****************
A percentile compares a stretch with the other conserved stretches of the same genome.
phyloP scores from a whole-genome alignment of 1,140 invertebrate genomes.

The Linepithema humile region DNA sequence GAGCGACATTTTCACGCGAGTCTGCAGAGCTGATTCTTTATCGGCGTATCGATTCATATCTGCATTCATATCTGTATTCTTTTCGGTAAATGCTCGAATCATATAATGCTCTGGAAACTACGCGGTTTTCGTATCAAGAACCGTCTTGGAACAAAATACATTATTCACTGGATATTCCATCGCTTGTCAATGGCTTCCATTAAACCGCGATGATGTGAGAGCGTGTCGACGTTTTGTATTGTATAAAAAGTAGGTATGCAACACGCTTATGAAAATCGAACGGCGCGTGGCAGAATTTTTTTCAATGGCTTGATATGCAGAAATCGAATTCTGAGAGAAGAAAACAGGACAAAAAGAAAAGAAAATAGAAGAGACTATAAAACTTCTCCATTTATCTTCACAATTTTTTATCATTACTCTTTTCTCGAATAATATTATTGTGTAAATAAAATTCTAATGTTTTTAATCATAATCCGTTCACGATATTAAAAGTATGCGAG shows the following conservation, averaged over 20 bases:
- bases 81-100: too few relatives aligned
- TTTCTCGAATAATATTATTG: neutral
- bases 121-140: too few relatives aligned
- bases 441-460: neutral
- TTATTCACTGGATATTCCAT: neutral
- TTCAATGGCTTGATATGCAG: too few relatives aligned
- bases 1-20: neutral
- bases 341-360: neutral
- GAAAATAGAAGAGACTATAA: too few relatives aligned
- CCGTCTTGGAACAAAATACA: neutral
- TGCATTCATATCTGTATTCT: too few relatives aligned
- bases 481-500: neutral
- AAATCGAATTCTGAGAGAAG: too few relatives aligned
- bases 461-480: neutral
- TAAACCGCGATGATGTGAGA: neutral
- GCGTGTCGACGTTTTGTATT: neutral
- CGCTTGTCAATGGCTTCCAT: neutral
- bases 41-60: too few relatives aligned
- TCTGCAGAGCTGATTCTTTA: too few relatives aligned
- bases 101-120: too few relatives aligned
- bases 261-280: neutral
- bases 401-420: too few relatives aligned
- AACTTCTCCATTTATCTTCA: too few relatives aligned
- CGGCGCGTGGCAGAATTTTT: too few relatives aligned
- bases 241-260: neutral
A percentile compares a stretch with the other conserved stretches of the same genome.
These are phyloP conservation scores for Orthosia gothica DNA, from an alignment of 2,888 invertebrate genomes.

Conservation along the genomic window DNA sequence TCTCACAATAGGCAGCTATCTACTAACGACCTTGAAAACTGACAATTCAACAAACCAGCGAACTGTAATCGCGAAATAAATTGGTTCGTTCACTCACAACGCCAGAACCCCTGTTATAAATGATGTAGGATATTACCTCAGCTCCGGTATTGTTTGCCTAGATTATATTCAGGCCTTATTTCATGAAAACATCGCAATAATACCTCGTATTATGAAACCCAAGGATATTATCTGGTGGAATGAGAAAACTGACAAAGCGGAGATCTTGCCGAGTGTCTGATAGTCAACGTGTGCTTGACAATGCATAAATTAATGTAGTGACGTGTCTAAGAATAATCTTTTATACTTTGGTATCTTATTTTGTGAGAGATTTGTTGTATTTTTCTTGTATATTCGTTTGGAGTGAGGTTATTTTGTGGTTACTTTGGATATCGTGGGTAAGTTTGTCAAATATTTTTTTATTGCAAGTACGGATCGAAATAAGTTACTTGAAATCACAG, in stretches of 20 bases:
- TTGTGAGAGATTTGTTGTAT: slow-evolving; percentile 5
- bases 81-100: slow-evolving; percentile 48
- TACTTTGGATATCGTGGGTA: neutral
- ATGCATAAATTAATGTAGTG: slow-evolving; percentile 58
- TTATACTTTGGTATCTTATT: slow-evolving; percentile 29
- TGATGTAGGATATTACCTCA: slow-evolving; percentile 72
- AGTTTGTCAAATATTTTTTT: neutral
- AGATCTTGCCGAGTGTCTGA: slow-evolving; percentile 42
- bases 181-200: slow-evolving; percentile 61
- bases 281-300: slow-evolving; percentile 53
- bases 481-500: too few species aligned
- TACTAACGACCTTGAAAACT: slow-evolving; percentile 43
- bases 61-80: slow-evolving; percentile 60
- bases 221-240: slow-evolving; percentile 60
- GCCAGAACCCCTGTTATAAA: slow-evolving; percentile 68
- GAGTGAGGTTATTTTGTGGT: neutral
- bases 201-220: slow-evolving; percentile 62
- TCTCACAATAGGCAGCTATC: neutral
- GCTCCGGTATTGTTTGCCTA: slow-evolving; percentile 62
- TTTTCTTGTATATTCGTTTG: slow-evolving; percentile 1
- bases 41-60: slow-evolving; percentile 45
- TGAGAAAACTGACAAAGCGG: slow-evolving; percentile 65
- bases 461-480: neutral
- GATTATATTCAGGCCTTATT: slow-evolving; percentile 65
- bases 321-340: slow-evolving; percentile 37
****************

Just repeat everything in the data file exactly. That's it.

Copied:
A percentile compares a stretch with the other conserved stretches of the same genome.
phyloP scores from a whole-genome alignment of 1,140 invertebrate genomes.

The Linepithema humile region DNA sequence GAGCGACATTTTCACGCGAGTCTGCAGAGCTGATTCTTTATCGGCGTATCGATTCATATCTGCATTCATATCTGTATTCTTTTCGGTAAATGCTCGAATCATATAATGCTCTGGAAACTACGCGGTTTTCGTATCAAGAACCGTCTTGGAACAAAATACATTATTCACTGGATATTCCATCGCTTGTCAATGGCTTCCATTAAACCGCGATGATGTGAGAGCGTGTCGACGTTTTGTATTGTATAAAAAGTAGGTATGCAACACGCTTATGAAAATCGAACGGCGCGTGGCAGAATTTTTTTCAATGGCTTGATATGCAGAAATCGAATTCTGAGAGAAGAAAACAGGACAAAAAGAAAAGAAAATAGAAGAGACTATAAAACTTCTCCATTTATCTTCACAATTTTTTATCATTACTCTTTTCTCGAATAATATTATTGTGTAAATAAAATTCTAATGTTTTTAATCATAATCCGTTCACGATATTAAAAGTATGCGAG shows the following conservation, averaged over 20 bases:
- bases 81-100: too few relatives aligned
- TTTCTCGAATAATATTATTG: neutral
- bases 121-140: too few relatives aligned
- bases 441-460: neutral
- TTATTCACTGGATATTCCAT: neutral
- TTCAATGGCTTGATATGCAG: too few relatives aligned
- bases 1-20: neutral
- bases 341-360: neutral
- GAAAATAGAAGAGACTATAA: too few relatives aligned
- CCGTCTTGGAACAAAATACA: neutral
- TGCATTCATATCTGTATTCT: too few relatives aligned
- bases 481-500: neutral
- AAATCGAATTCTGAGAGAAG: too few relatives aligned
- bases 461-480: neutral
- TAAACCGCGATGATGTGAGA: neutral
- GCGTGTCGACGTTTTGTATT: neutral
- CGCTTGTCAATGGCTTCCAT: neutral
- bases 41-60: too few relatives aligned
- TCTGCAGAGCTGATTCTTTA: too few relatives aligned
- bases 101-120: too few relatives aligned
- bases 261-280: neutral
- bases 401-420: too few relatives aligned
- AACTTCTCCATTTATCTTCA: too few relatives aligned
- CGGCGCGTGGCAGAATTTTT: too few relatives aligned
- bases 241-260: neutral
A percentile compares a stretch with the other conserved stretches of the same genome.
These are phyloP conservation scores for Orthosia gothica DNA, from an alignment of 2,888 invertebrate genomes.

Conservation along the genomic window DNA sequence TCTCACAATAGGCAGCTATCTACTAACGACCTTGAAAACTGACAATTCAACAAACCAGCGAACTGTAATCGCGAAATAAATTGGTTCGTTCACTCACAACGCCAGAACCCCTGTTATAAATGATGTAGGATATTACCTCAGCTCCGGTATTGTTTGCCTAGATTATATTCAGGCCTTATTTCATGAAAACATCGCAATAATACCTCGTATTATGAAACCCAAGGATATTATCTGGTGGAATGAGAAAACTGACAAAGCGGAGATCTTGCCGAGTGTCTGATAGTCAACGTGTGCTTGACAATGCATAAATTAATGTAGTGACGTGTCTAAGAATAATCTTTTATACTTTGGTATCTTATTTTGTGAGAGATTTGTTGTATTTTTCTTGTATATTCGTTTGGAGTGAGGTTATTTTGTGGTTACTTTGGATATCGTGGGTAAGTTTGTCAAATATTTTTTTATTGCAAGTACGGATCGAAATAAGTTACTTGAAATCACAG, in stretches of 20 bases:
- TTGTGAGAGATTTGTTGTAT: slow-evolving; percentile 5
- bases 81-100: slow-evolving; percentile 48
- TACTTTGGATATCGTGGGTA: neutral
- ATGCATAAATTAATGTAGTG: slow-evolving; percentile 58
- TTATACTTTGGTATCTTATT: slow-evolving; percentile 29
- TGATGTAGGATATTACCTCA: slow-evolving; percentile 72
- AGTTTGTCAAATATTTTTTT: neutral
- AGATCTTGCCGAGTGTCTGA: slow-evolving; percentile 42
- bases 181-200: slow-evolving; percentile 61
- bases 281-300: slow-evolving; percentile 53
- bases 481-500: too few species aligned
- TACTAACGACCTTGAAAACT: slow-evolving; percentile 43
- bases 61-80: slow-evolving; percentile 60
- bases 221-240: slow-evolving; percentile 60
- GCCAGAACCCCTGTTATAAA: slow-evolving; percentile 68
- GAGTGAGGTTATTTTGTGGT: neutral
- bases 201-220: slow-evolving; percentile 62
- TCTCACAATAGGCAGCTATC: neutral
- GCTCCGGTATTGTTTGCCTA: slow-evolving; percentile 62
- TTTTCTTGTATATTCGTTTG: slow-evolving; percentile 1
- bases 41-60: slow-evolving; percentile 45
- TGAGAAAACTGACAAAGCGG: slow-evolving; percentile 65
- bases 461-480: neutral
- GATTATATTCAGGCCTTATT: slow-evolving; percentile 65
- bases 321-340: slow-evolving; percentile 37